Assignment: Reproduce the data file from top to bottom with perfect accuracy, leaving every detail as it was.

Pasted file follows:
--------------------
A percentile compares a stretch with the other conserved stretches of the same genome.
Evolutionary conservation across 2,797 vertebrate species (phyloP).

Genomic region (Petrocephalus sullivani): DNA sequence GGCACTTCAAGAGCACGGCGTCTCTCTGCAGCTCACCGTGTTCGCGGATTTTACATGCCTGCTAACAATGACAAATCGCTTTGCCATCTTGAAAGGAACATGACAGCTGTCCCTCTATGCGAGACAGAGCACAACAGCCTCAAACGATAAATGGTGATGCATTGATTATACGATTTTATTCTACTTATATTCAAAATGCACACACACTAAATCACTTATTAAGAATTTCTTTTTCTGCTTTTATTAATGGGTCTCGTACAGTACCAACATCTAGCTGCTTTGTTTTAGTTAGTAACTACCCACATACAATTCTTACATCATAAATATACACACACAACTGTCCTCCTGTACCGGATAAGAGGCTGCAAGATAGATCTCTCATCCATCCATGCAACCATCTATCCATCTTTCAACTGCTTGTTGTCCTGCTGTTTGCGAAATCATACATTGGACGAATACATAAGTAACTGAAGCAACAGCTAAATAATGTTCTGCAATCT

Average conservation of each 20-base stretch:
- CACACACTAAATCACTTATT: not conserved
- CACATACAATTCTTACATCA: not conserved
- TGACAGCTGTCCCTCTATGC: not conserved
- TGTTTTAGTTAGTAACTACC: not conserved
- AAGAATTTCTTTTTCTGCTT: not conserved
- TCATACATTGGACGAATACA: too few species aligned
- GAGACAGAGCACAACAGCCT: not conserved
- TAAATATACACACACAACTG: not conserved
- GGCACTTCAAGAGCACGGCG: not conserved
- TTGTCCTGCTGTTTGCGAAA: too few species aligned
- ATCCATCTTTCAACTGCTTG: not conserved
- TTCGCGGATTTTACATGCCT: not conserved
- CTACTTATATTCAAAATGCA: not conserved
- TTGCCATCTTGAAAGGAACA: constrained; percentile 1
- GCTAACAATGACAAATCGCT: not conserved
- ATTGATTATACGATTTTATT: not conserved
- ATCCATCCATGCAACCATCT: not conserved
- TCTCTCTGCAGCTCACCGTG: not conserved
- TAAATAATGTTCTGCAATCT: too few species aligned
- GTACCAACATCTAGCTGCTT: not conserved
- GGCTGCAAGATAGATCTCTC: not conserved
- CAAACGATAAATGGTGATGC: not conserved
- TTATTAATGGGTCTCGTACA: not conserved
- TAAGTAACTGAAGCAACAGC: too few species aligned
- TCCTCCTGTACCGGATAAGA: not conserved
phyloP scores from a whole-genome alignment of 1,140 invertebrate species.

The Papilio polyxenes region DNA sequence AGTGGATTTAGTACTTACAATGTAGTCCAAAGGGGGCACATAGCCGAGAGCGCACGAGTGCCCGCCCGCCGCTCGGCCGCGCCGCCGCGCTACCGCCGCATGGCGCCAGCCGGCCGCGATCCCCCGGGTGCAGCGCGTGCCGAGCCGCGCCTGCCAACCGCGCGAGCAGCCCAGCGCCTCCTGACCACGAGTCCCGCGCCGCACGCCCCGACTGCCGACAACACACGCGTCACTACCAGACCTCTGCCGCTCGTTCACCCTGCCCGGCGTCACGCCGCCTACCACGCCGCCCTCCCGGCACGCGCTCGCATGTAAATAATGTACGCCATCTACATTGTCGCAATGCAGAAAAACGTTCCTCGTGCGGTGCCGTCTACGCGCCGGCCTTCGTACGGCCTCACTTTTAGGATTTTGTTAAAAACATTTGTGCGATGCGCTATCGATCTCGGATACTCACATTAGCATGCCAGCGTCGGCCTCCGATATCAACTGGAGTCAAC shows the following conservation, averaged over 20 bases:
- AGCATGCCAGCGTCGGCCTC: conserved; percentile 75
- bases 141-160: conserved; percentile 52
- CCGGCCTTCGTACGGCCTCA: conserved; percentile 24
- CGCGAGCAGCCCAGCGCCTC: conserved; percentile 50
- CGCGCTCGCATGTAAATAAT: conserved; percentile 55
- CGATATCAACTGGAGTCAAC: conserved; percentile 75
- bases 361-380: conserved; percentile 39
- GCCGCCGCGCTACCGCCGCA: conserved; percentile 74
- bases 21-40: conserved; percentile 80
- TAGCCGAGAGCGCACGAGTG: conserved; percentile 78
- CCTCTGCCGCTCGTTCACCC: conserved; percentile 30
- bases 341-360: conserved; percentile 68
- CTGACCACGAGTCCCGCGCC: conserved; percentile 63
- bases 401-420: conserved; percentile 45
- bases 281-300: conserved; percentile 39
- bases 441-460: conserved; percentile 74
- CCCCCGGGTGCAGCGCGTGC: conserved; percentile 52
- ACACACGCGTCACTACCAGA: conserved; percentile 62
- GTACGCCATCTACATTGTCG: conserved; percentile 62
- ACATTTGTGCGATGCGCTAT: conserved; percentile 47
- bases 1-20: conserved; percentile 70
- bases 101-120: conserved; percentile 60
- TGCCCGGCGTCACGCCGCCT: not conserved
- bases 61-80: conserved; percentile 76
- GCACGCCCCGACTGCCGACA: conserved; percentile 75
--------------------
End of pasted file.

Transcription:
A percentile compares a stretch with the other conserved stretches of the same genome.
Evolutionary conservation across 2,797 vertebrate species (phyloP).

Genomic region (Petrocephalus sullivani): DNA sequence GGCACTTCAAGAGCACGGCGTCTCTCTGCAGCTCACCGTGTTCGCGGATTTTACATGCCTGCTAACAATGACAAATCGCTTTGCCATCTTGAAAGGAACATGACAGCTGTCCCTCTATGCGAGACAGAGCACAACAGCCTCAAACGATAAATGGTGATGCATTGATTATACGATTTTATTCTACTTATATTCAAAATGCACACACACTAAATCACTTATTAAGAATTTCTTTTTCTGCTTTTATTAATGGGTCTCGTACAGTACCAACATCTAGCTGCTTTGTTTTAGTTAGTAACTACCCACATACAATTCTTACATCATAAATATACACACACAACTGTCCTCCTGTACCGGATAAGAGGCTGCAAGATAGATCTCTCATCCATCCATGCAACCATCTATCCATCTTTCAACTGCTTGTTGTCCTGCTGTTTGCGAAATCATACATTGGACGAATACATAAGTAACTGAAGCAACAGCTAAATAATGTTCTGCAATCT

Average conservation of each 20-base stretch:
- CACACACTAAATCACTTATT: not conserved
- CACATACAATTCTTACATCA: not conserved
- TGACAGCTGTCCCTCTATGC: not conserved
- TGTTTTAGTTAGTAACTACC: not conserved
- AAGAATTTCTTTTTCTGCTT: not conserved
- TCATACATTGGACGAATACA: too few species aligned
- GAGACAGAGCACAACAGCCT: not conserved
- TAAATATACACACACAACTG: not conserved
- GGCACTTCAAGAGCACGGCG: not conserved
- TTGTCCTGCTGTTTGCGAAA: too few species aligned
- ATCCATCTTTCAACTGCTTG: not conserved
- TTCGCGGATTTTACATGCCT: not conserved
- CTACTTATATTCAAAATGCA: not conserved
- TTGCCATCTTGAAAGGAACA: constrained; percentile 1
- GCTAACAATGACAAATCGCT: not conserved
- ATTGATTATACGATTTTATT: not conserved
- ATCCATCCATGCAACCATCT: not conserved
- TCTCTCTGCAGCTCACCGTG: not conserved
- TAAATAATGTTCTGCAATCT: too few species aligned
- GTACCAACATCTAGCTGCTT: not conserved
- GGCTGCAAGATAGATCTCTC: not conserved
- CAAACGATAAATGGTGATGC: not conserved
- TTATTAATGGGTCTCGTACA: not conserved
- TAAGTAACTGAAGCAACAGC: too few species aligned
- TCCTCCTGTACCGGATAAGA: not conserved
phyloP scores from a whole-genome alignment of 1,140 invertebrate species.

The Papilio polyxenes region DNA sequence AGTGGATTTAGTACTTACAATGTAGTCCAAAGGGGGCACATAGCCGAGAGCGCACGAGTGCCCGCCCGCCGCTCGGCCGCGCCGCCGCGCTACCGCCGCATGGCGCCAGCCGGCCGCGATCCCCCGGGTGCAGCGCGTGCCGAGCCGCGCCTGCCAACCGCGCGAGCAGCCCAGCGCCTCCTGACCACGAGTCCCGCGCCGCACGCCCCGACTGCCGACAACACACGCGTCACTACCAGACCTCTGCCGCTCGTTCACCCTGCCCGGCGTCACGCCGCCTACCACGCCGCCCTCCCGGCACGCGCTCGCATGTAAATAATGTACGCCATCTACATTGTCGCAATGCAGAAAAACGTTCCTCGTGCGGTGCCGTCTACGCGCCGGCCTTCGTACGGCCTCACTTTTAGGATTTTGTTAAAAACATTTGTGCGATGCGCTATCGATCTCGGATACTCACATTAGCATGCCAGCGTCGGCCTCCGATATCAACTGGAGTCAAC shows the following conservation, averaged over 20 bases:
- AGCATGCCAGCGTCGGCCTC: conserved; percentile 75
- bases 141-160: conserved; percentile 52
- CCGGCCTTCGTACGGCCTCA: conserved; percentile 24
- CGCGAGCAGCCCAGCGCCTC: conserved; percentile 50
- CGCGCTCGCATGTAAATAAT: conserved; percentile 55
- CGATATCAACTGGAGTCAAC: conserved; percentile 75
- bases 361-380: conserved; percentile 39
- GCCGCCGCGCTACCGCCGCA: conserved; percentile 74
- bases 21-40: conserved; percentile 80
- TAGCCGAGAGCGCACGAGTG: conserved; percentile 78
- CCTCTGCCGCTCGTTCACCC: conserved; percentile 30
- bases 341-360: conserved; percentile 68
- CTGACCACGAGTCCCGCGCC: conserved; percentile 63
- bases 401-420: conserved; percentile 45
- bases 281-300: conserved; percentile 39
- bases 441-460: conserved; percentile 74
- CCCCCGGGTGCAGCGCGTGC: conserved; percentile 52
- ACACACGCGTCACTACCAGA: conserved; percentile 62
- GTACGCCATCTACATTGTCG: conserved; percentile 62
- ACATTTGTGCGATGCGCTAT: conserved; percentile 47
- bases 1-20: conserved; percentile 70
- bases 101-120: conserved; percentile 60
- TGCCCGGCGTCACGCCGCCT: not conserved
- bases 61-80: conserved; percentile 76
- GCACGCCCCGACTGCCGACA: conserved; percentile 75